Cisco has built a sizable war chest and currently holds roughly $70 billion in cash and short-term assets against debt of roughly $30 billion. The company's cash generation and accumulated assets give it the flexibility to invest in itself and pursue acquisitions, and the networking giant has already spent $4.3 billion year to date on acquisitions as it transitions to a more software-focused model.
Roughly $60 billion of Cisco's cash pile is held overseas and thus subject to sizable repatriation taxes, but a Trump administration proposal to allow the money to be moved back to the U.S. at a lower tax rate would result in dividend boosts, buybacks, and acquisitions, according to CEO Chuck Robbins.
Cisco's dividend yields roughly 3.4%, and its current annualized payout represents roughly 47% of its trailing free cash flow. Looking at the stock buyback side of things, the company has reduced its outstanding share count by roughly 6.5% over the past five years and has authorized an additional $13.4 billion in buybacks.
If you're looking for a company that generates lots of cash and passes it on to shareholders, Cisco certainly fits the bill, and it also trades at a reasonable 14 times forward earnings.
The energy tollboth company
Matt DiLallo (Kinder Morgan): Natural gas pipeline giant Kinder Morgan is a cash-collecting machine. The company makes the bulk of its money by leasing capacity on its pipelines and terminals, earning fees as volumes move through its system. That tollbooth-like business model generates very steady cash flow for the company.
Last year, for example, Kinder Morgan produced a whopping $4.5 billion in free cash flow, while this year it expects to pull in another $4.46 billion. The only reason cash flow will be down is that the company sold a pipeline system last year to reduce debt.
With so much steady cash flowing into the company's coffers each year, it has plenty of opportunities to deliver value for investors. It does that in two ways: Paying dividends and investing in growth projects. Currently, it returns about a quarter of its cash flow to investors via dividends and reinvests the rest into high-return expansion projects that will drive cash flow higher in the future. At the moment, the company has $12 billion of projects in various stages of development, which when completed will produce an estimated $1.6 billion of annual earnings. The cash flow from those expansion projects will provide the company with more money to allocate toward value-enhancing initiatives for investors, which repeats the cycle. Needless to say, investors looking for a cash flow king should take a good look at Kinder Morgan.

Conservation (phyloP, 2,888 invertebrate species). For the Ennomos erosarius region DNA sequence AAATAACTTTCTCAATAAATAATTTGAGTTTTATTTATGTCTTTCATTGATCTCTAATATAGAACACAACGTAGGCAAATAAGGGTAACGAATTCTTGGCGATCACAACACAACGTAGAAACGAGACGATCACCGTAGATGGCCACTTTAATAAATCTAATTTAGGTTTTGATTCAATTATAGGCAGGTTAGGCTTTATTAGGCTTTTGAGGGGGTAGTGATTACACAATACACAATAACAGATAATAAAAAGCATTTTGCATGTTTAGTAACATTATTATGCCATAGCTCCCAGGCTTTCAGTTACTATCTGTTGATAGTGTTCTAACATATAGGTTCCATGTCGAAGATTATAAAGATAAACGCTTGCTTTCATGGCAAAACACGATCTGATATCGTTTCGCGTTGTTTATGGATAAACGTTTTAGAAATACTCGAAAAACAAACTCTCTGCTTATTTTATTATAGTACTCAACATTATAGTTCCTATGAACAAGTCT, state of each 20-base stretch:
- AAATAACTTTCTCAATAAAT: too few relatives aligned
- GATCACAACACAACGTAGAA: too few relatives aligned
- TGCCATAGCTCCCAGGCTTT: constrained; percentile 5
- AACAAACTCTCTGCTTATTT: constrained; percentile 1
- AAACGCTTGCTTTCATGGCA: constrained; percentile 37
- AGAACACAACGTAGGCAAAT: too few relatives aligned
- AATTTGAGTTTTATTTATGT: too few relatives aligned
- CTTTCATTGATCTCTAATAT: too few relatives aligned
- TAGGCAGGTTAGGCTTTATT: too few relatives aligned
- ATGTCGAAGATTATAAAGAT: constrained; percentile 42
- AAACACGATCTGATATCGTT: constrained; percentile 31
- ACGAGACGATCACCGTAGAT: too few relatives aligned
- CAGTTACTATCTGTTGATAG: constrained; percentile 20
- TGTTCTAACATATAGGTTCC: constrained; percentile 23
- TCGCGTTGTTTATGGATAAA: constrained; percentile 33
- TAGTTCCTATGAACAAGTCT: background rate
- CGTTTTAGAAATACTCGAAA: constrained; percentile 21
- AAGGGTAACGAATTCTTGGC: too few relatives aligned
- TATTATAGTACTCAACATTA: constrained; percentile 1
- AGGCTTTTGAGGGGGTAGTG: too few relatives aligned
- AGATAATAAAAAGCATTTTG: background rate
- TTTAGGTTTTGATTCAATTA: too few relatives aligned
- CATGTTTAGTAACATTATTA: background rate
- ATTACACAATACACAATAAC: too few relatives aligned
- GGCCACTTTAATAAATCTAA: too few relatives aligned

Keith Noonan has no position in any stocks mentioned. Matt DiLallo owns shares of Gilead Sciences and Kinder Morgan and has the following options: short January 2018 $30 puts on Kinder Morgan and long January 2018 $30 calls on Kinder Morgan. Sean Williams has no position in any stocks mentioned. The Motley Fool owns shares of and recommends Gilead Sciences and Kinder Morgan. The Motley Fool has the following options: short June 2017 $70 calls on Gilead Sciences. The Motley Fool recommends Cisco Systems. The Motley Fool has a disclosure policy.